Isn’t the “South Indian” vibe of Nargis’ dance posing and costume starting at 5:32 interesting!  I wish more footage had been included since the Bharatanatyam/Kuchipudi inspiration is obvious and would have added a third “style” of choreography to the dream sequence.  The giant Nataraja statue provided the perfect background!

“Hell” Segment

The middle segment in which Raj Kapoor’s character descends into “Hell” dramatically shifts the style of choreography from slow-paced grace to aggressive, forceful movements, but they are still taken straight from Shankar’s creative style and are a testament to his ability to express varied emotions and ideas.  The wide half-seated posture, back and forth movements, and finger-spread hand shimmies all have direct parallels in movements seen in Kalpana particularly the Naga tribal dance and Astra Puja/Sword Dance.

While I had shown in my last post that the “finger-spread hand shimmies” as I’m calling them had inspiration from Kathakali dance from southern India, another blogger made a very interesting connection to another likely source of inspiration: Kecak dance from Bali, Indonesia. The similarities are obvious in not only the individual dance movements but also the way the group is spatially arranged.  I became convinced of this connection after reading that Uday Shankar had visited Indonesia to observe its indigenous dance forms in 1935.  In excerpts from Shankar’s diary about the trip, “Ketchok” is among the dances he notes watching in addition to “kabbiyar, “lagon,” “krish,” and “Wayang Koolit” shadow-puppet play (Abrahams).  Intriguingly, Shankar mentions having dinner with Mr. Spiers.  I wonder if “Mr. Spiers” is a mispelled reference to “Walter Spies” who supposedly was instrumental in popularizing Kecak dance in the 1930s!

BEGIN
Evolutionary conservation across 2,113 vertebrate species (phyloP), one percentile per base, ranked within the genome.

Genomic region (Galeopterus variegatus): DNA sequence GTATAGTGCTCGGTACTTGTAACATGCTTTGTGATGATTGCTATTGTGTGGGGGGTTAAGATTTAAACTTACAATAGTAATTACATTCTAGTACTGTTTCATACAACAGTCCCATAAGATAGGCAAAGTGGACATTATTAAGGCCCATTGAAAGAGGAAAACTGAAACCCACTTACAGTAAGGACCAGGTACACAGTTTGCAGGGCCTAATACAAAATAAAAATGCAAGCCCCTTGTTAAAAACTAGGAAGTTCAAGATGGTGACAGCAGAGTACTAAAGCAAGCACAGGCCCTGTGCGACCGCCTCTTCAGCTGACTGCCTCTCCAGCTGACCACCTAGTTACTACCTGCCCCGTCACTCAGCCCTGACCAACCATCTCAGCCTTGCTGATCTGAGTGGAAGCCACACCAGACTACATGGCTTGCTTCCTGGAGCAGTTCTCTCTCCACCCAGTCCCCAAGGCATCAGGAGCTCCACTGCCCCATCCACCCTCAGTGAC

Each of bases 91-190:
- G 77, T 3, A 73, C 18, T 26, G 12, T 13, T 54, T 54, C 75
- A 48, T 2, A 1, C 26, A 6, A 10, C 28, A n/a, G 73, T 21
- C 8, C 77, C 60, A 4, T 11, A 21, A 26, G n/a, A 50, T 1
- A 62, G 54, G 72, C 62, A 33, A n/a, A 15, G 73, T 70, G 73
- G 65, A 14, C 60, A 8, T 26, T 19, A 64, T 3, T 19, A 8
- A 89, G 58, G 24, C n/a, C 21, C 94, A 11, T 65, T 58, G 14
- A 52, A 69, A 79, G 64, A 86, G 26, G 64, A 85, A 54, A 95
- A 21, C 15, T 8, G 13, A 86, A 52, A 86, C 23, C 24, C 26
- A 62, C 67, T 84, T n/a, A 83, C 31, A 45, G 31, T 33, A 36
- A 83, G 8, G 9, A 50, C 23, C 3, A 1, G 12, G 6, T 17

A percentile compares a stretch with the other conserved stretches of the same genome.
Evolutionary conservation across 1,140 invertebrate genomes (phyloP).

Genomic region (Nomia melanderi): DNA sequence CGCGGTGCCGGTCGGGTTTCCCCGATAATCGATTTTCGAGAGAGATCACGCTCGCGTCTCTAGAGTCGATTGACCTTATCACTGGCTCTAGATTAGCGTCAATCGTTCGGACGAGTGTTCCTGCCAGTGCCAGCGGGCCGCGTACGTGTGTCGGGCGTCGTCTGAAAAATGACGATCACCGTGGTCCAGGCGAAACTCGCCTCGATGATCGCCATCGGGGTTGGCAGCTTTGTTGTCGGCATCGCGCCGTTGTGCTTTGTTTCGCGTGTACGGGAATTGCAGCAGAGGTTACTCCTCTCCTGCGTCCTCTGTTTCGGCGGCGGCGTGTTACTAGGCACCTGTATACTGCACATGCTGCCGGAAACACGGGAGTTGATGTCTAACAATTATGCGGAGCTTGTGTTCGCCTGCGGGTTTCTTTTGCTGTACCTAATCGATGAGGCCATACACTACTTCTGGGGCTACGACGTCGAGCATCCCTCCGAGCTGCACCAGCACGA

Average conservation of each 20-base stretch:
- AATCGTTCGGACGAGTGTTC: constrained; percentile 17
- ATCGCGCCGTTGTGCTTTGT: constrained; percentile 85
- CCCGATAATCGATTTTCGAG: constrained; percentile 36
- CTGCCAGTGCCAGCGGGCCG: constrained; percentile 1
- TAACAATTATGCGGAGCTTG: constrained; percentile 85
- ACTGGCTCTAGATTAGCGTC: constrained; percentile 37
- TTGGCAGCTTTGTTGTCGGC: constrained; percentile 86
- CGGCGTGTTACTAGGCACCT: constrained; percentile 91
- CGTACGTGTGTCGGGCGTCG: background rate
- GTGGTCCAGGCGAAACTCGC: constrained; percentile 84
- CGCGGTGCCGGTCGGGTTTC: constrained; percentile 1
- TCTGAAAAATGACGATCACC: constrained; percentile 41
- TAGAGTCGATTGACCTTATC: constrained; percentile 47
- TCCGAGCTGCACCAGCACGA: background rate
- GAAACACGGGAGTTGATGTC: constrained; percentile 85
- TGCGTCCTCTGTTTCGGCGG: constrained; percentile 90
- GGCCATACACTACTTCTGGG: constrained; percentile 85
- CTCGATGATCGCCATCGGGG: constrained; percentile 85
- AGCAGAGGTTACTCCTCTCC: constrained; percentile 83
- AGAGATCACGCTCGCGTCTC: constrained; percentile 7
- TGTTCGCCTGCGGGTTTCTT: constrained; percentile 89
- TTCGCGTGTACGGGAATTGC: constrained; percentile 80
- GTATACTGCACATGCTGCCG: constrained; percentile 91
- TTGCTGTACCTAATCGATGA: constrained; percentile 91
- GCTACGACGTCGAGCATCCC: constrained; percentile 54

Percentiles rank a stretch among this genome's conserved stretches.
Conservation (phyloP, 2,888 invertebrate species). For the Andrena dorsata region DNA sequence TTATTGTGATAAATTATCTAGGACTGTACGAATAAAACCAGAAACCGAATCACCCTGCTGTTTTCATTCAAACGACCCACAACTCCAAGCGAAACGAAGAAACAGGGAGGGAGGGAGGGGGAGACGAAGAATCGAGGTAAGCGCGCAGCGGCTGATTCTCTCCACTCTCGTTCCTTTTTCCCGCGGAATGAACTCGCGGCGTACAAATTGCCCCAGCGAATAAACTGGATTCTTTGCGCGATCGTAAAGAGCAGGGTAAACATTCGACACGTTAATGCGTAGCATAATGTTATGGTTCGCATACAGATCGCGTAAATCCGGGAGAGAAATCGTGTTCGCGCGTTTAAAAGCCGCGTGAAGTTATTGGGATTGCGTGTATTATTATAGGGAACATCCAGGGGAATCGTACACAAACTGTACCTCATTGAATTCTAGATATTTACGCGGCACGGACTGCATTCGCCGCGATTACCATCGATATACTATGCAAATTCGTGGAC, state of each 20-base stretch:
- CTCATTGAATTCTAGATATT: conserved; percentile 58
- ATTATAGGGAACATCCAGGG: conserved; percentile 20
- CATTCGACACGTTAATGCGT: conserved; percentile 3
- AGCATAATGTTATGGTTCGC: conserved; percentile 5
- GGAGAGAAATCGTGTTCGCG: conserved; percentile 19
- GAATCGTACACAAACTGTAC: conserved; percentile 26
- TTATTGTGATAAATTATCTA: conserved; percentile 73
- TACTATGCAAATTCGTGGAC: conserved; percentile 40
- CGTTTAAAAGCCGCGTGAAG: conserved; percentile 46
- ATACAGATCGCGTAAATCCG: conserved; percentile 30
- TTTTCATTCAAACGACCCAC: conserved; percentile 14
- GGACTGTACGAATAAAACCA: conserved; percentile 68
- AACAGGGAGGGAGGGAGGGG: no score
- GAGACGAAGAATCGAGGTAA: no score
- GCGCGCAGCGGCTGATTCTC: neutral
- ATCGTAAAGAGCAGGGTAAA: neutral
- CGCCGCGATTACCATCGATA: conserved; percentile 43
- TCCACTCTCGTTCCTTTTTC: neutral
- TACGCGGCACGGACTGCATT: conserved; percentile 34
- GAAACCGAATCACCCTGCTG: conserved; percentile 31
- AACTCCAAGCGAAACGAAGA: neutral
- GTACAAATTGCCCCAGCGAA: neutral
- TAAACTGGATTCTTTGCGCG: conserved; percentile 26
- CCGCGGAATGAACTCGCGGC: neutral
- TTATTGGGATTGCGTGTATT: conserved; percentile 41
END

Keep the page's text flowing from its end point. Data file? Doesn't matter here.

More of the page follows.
Here is a cinematic view of the Kecak dance in the film Baraka.  Shankar’s inspiration is obvious!

The Making and Themes

Awara‘s dream sequence reportedly took three months to shoot and was not formally planned until mid-shooting.  The sets were designed by M.R. Achredkar and a chemist was hired to create the “cloud effect” with dry ice.  Some sources note the sequence’s ideas were inspired from some Hollywood musicals of the time (the dream sequence in An American in Paris was allegedly one), but Kalpana gives plenty of set design inspiration all on its own with the grandiose objects, flames, and smoke columns.  And by the way–there are a few sources, including The Hindu, who incorrectly cite Zohra Segal as the choreographer for the dream sequence!

Thematically, the book Global Bollywood: Travels of Hindi Song and Dance gives an interesting perspective on the meaning behind the sequence: